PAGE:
Numbers and studies can be twisted; not so with moral truth. The moral truth embodied within the income tax structure is this: men are not free who are forced to surrender their treasure either by law or through threat of violence. Worse than the theft of treasure is the silencing of the citizen who finds himself or his business targeted because of personal opposition to those in power. With new regulations, the IRS intends to silence 501(c)(4) not-for-profit organizations who oppose government.
FairTaxHR25 ends the IRS and income tax. Learn more at: www.fairtax.org Tell your congressman to support HR25 and end the evil.
-- Beverly Martin
They know better?
The Congressional Budget Office recently announced that Obamacare is creating a disincentive to work by reducing the number of full-time jobs available, and by lowering the cost of health care for many families. The former is caused by a provision in the Affordable Care Act that excludes management from mandatory health-care coverage for part-time employees, and the latter by an advanced tax credit available to purchase health insurance for families earning less than 400 percent of the established federal poverty level.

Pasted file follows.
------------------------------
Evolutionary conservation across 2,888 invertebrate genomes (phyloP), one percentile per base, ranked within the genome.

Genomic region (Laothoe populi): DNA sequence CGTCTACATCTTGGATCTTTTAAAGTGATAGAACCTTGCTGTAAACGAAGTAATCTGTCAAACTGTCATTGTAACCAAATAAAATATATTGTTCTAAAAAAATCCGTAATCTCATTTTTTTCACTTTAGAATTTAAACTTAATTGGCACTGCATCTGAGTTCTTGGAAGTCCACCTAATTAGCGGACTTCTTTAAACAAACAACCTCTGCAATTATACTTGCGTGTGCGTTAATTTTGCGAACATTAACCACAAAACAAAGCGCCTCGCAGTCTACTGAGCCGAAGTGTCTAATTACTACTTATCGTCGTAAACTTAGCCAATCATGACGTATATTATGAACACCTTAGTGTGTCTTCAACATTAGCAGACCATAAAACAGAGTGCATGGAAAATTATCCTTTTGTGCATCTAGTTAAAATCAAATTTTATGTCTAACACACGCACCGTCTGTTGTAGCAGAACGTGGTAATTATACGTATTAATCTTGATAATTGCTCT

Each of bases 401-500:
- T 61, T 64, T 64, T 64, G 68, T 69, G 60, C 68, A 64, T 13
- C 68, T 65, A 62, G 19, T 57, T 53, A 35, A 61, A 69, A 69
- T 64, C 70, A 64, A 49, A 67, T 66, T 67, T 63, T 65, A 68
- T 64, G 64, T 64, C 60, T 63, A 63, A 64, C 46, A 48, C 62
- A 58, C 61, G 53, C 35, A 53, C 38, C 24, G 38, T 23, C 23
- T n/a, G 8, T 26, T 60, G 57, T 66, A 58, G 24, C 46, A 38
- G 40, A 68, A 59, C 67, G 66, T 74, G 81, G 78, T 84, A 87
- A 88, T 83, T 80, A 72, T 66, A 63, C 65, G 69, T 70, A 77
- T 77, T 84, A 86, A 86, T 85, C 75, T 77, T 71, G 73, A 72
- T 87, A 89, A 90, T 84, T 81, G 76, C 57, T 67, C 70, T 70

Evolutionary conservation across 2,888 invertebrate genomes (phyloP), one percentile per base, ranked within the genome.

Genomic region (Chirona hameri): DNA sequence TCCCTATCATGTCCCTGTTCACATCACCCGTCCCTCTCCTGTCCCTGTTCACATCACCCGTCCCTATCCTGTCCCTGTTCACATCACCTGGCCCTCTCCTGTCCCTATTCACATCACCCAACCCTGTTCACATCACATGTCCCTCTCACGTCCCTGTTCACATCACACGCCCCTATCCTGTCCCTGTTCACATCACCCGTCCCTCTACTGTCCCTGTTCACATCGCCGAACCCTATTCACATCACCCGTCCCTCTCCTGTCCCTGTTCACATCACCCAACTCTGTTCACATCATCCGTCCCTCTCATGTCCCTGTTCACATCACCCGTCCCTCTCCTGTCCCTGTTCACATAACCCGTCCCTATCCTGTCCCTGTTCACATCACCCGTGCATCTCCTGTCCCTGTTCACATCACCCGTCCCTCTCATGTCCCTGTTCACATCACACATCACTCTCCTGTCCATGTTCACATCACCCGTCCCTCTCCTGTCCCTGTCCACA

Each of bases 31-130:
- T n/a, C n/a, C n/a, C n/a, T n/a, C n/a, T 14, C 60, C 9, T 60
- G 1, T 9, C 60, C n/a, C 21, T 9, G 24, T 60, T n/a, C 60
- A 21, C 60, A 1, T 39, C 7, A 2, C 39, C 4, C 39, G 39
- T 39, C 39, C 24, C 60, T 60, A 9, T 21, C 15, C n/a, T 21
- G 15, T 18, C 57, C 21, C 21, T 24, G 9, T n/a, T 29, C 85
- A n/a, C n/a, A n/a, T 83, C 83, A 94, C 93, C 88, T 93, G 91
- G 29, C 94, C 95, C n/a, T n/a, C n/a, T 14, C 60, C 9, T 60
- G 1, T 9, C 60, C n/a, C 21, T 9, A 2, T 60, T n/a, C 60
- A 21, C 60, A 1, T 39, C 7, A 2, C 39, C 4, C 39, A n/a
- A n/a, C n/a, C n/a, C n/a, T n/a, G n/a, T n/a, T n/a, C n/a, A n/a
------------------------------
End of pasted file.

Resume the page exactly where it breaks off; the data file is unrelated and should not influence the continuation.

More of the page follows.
The CBO predicts this tax benefit will cause many to work less and business to grow slower because the fewer hours an employee is on the job, the fewer federal benefits he will receive. In many situations a worker can add $1,000 a month to her paycheck by working fewer hours. That benefit is defined by Sen. Chris Van Holden, D-Md. as worthy because it allows a worker to spend more time with his family or pursue their dreams. More conservative members of Congress view the ACA benefit as nothing more than a poverty trap and a government ruse to swap a few dollars for yesteryears American dream.
Perhaps the liberal think tanks that germinated the policy of rewarding part-time workers and low wage earners with more government benefits is on spot, and such a give away program is in our best interests. Maybe they can see further along than most of us and know that the American work ethic, for many, is no longer achievable. Most of our assembly jobs sailed away to other countries long ago and few will ever return. Those kinds of jobs suitable for most of our youth are gone forever.